Page images

This is the latest glory of thy praise,

We mourn, France smiles ; we lose, they daily get ; That I, thy enemy, due thee withal ;

All 'long of this vile traitor Somerset. For ere the glass, that now begins to run,

Lucy. Then, God take mercy on brave Talbot's Finish the process of his sandy hour,

soul ! These eyes, that see thee now well coloured, And on his son, young John; whom, two hours Shall see thee wither'd, bloody, pale, and dead.


(Drum afar off: I met in travel toward his warlike father! Hark! hark! the Dauphin's drum, a warning bell, This seven years did not Talbot see his son ; Sings heavy musick to thy timorous soul,

And now they meet where both their lives are done. And mine shall ring thy dire departure out.

York. Alas! what joy shall noble Talbot have, (Exeunt General, &c. from the walls. To bid his young son welcome to his grave ? Tal. He fables not, I hear the enemy; - Away! vexation almost stops my breath, Out, some light horsemen, and peruse their wings. That sunder'd friends greet in the hour of death. 0, negligent and heedless discipline !

Lucy, farewell: no more iny fortune can, How are we park’d, and bounded in a pale; But curse the cause I cannot aid the man. — A little herd of England's timorous deer,

Maine, Blois, Poictiers, and Tours, are won away, Maz'd with a yelping kennel of French curs ! 'Long all of Somerset, and his delay. [Exit. If we be English deer, be then in blood :

Lucy. Thus while the vulture of sedition Not rascal-like, to fall down with a pinch ; Feeds in the bosom of such great commanders, But rather moody-mad, and desperate stags, Sleeping neglection doth betray to loss Turn on the bloody hounds with heads of steel, The conquest of our scarce-cold conqueror, And make the cowards stand aloof at bay: That ever-living man of memory, Sell every man his life as dear as mine,

Henry the fifth : - Whiles they each other cross, And they shall find dear deer of us, my friends. Lives, honours, lands, and all, hurry to loss. God, and Saint George ! Talbot, and England's

[Erit. right! Prosper our colours in this dangerous fight!

SCENE IV. - Other Plains af Gascony. [Exeunt.

Enter SOMERSET, with his Forces ; an Officer of SCENE III. - Plains in Gascony.

TALBOT's with him.

Som. It is too late; I cannot send them now: Enter YORK, with Forces ; to him a Messenger. This expedition was by York, and Talbot, * York. Are not the speedy scouts return'd again, Too rashly plotted ; all our general force That dogg'd the mighty army of the Dauphin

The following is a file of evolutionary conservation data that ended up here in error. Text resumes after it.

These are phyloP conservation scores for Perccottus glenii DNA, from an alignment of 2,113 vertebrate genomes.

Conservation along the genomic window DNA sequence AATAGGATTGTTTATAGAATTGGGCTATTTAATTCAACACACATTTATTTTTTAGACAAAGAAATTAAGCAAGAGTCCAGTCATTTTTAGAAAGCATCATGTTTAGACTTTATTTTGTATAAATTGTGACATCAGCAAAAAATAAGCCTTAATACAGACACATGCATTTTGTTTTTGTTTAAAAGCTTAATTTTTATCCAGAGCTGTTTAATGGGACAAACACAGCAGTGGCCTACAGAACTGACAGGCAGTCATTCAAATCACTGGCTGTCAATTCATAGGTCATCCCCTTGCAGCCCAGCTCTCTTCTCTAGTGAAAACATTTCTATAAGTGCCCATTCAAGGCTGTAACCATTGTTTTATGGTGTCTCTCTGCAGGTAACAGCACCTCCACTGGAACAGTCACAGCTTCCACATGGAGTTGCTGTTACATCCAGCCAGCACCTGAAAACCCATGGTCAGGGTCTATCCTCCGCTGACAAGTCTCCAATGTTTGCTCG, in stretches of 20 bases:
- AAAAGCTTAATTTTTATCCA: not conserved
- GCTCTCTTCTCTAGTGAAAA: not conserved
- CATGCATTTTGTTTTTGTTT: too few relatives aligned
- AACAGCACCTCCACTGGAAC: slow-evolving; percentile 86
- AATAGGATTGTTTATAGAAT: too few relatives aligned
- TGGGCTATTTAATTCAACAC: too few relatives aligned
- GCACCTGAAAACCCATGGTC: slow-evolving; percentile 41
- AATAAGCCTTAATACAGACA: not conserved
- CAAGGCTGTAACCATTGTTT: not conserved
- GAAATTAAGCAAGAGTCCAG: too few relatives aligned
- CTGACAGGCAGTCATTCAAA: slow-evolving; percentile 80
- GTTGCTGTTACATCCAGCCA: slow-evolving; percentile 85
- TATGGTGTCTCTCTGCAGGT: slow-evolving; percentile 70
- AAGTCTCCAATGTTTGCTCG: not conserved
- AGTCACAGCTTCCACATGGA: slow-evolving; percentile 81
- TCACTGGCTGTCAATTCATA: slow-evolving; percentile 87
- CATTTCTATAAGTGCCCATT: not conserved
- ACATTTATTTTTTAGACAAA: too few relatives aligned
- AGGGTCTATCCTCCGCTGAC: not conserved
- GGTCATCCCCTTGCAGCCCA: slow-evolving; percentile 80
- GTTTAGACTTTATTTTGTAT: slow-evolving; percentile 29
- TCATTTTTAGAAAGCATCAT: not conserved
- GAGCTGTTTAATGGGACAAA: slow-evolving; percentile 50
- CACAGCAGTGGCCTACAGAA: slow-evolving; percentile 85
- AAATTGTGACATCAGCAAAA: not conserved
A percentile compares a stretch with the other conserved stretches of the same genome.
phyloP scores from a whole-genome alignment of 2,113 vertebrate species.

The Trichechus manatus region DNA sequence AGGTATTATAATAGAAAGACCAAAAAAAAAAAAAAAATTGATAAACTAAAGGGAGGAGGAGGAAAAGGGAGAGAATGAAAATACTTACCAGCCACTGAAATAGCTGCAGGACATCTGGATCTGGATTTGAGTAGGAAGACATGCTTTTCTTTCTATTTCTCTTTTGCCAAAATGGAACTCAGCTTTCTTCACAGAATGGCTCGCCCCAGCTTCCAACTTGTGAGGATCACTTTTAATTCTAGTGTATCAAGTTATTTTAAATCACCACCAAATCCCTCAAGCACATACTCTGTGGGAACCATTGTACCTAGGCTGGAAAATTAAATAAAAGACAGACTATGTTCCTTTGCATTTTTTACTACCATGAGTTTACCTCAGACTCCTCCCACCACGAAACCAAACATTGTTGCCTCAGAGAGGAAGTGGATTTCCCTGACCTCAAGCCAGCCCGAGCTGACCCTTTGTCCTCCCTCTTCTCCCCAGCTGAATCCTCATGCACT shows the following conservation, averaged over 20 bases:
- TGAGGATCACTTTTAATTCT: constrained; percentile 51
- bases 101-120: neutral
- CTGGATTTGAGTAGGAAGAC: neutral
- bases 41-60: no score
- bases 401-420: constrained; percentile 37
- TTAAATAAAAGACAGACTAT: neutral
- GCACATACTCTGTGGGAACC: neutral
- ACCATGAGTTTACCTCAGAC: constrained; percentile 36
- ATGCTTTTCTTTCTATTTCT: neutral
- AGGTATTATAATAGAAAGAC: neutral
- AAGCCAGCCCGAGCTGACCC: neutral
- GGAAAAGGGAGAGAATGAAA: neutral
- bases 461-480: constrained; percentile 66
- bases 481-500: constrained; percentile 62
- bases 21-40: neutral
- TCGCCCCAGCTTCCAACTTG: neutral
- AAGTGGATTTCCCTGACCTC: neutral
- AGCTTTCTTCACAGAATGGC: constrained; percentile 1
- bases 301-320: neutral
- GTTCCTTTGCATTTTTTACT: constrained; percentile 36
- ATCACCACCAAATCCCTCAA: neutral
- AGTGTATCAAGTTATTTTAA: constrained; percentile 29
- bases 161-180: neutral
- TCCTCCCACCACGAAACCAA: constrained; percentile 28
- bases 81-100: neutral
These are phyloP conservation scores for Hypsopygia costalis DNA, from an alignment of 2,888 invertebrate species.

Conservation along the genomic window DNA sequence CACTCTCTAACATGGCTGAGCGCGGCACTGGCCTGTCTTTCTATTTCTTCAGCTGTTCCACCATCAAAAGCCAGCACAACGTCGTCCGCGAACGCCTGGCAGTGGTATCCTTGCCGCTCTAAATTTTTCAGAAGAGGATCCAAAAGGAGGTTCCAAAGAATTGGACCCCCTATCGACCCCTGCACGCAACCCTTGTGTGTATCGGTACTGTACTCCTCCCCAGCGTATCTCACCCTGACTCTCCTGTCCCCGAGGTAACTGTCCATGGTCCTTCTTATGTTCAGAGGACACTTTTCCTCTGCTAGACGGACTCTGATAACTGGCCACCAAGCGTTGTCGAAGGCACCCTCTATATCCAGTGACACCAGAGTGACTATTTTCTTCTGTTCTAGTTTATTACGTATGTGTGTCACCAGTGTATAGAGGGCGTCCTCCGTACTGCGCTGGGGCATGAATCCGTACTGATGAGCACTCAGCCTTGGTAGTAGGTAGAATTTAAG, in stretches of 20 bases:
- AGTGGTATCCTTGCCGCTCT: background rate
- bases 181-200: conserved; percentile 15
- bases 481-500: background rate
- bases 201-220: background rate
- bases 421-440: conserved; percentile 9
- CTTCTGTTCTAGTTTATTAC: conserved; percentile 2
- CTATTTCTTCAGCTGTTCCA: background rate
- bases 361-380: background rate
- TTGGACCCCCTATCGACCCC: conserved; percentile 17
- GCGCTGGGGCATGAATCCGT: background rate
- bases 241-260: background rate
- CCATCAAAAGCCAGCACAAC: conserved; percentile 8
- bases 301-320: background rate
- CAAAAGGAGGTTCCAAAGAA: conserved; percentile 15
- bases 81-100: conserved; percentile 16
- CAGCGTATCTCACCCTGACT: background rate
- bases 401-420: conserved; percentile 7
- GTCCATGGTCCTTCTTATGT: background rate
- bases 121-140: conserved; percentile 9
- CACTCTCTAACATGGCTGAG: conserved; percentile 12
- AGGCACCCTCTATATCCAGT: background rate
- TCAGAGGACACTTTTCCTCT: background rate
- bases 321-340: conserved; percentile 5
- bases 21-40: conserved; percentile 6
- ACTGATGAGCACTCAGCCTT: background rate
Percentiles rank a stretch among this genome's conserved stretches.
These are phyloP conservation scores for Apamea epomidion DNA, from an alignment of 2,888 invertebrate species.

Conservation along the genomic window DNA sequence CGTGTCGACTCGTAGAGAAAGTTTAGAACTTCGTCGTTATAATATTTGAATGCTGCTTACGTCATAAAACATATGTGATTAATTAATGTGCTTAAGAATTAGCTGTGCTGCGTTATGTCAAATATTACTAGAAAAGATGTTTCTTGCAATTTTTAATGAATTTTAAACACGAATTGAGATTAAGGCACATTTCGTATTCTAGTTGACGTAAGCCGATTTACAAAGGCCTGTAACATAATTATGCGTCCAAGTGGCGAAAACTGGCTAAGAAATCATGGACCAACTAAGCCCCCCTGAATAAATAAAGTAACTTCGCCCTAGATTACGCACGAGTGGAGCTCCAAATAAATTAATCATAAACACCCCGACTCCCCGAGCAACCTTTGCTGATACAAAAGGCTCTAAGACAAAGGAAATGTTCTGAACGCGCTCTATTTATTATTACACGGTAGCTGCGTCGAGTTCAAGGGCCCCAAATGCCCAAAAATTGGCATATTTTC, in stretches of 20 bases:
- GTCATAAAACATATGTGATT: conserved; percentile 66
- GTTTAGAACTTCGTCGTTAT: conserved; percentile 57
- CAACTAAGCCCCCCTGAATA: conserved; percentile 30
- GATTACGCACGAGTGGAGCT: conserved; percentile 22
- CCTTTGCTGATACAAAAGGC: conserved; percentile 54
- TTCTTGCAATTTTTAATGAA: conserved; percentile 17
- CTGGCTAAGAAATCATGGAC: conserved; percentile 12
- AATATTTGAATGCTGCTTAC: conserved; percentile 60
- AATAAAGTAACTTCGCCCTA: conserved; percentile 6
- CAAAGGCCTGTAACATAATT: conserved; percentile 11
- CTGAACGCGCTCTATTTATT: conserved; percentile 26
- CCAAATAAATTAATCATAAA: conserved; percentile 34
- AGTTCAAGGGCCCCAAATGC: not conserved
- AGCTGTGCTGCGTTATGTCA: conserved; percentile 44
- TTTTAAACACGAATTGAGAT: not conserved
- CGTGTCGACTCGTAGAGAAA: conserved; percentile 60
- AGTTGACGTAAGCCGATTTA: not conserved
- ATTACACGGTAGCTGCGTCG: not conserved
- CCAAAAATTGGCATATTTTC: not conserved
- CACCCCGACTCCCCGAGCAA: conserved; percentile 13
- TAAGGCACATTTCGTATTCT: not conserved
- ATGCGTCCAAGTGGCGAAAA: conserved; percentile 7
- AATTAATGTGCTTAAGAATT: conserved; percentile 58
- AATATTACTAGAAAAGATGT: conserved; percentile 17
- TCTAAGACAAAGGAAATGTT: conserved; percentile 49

? Might with a sally of the very town Mess. They are return'd, my lord : and give Be buckled with the over-daring Talbot it out,

Hath sullied all his gloss of former honour, That he is march'd to Bourdeaux with his power, By this unheedful, desperate, wild adventure : To fight with Talbot: As he march'd along, York set him on to fight, and die in shame, By your espials were discovered

That, Talbot dead, great York might bear the Two mightier troops than that the Dauphin Jed; Which join'd with him, and made their march for Off Here is sir William Lucy, who with me Bourdeaux.

Set from our o'er match'd forces forth for aid. York. A plague upon that villain Somerset;

Tlat thus delays my promised supply
Of horsemen, that were levied for this siege !

Som. How now, sir William ? whither were you Renowned Talbot doth expect my aid ;

sent? And I am lowted by a traitor villain,

Lucy. Whither, my lord ? from bought and sold And cannot help the noble chevalier :

lord Talbot ; Gxd comfort him in this necessity !

Who, ring'd about with bold adversity, If be miscarry, farewell wars in France.

Cries out for noble York and Somerset,

To beat assailing death from his weak legions. Enter Sir WILLIAM LUCY.

And whiles the honourable captain there Lucy. Thou princely leader of our English Drops bloody sweat from his war-wearied limbs, strength,

And, in advantage ling'ring, looks for rescue, Yeter so needful on the earth of France,

You, his false hopes, the trust of England's hoSrur to the rescue of the noble Talbot ;

nour, Who now is girdled with a waist of iron,

Keep off aloof with worthless emulation. And hemm'd about with grim destruction :

Let not your private discord keep away To Bourdeaux, warlike duke ! to Bourdeaux, York! The levied succours that should lend him aid, Else, farewell Talbot, France, and England's ho- Whiles he, renowned noble gentleman, nour.

Yields up his life unto a world of odds : York. O God! that Somerset - who in proud Orleans the Bastard, Charles, and Burgundy, heart

Alençon, Reignier, compass him about, Doth stop my cornets — were in Talbot's place! And Talbot perisheth by your default. so should we save a valiant gentleman,

Som. York set him on, York should have sent him Bę forfeiting a traitor and a coward.

aid. Blad ire, and wrathful fury, makes me weep, Lucy. And York as fast upon your grace exThat thus we die, while remiss traitors sleep.

claims; Lucy. O, send some succourto the distress'd lord! Swearing that you withhold his levied host, York. He dies, we lose; I break my warlike word: Collected for this expedition.


Som. Y k lies; he might have sent and had the Tal. And leave my followers here, to fight, and horse ;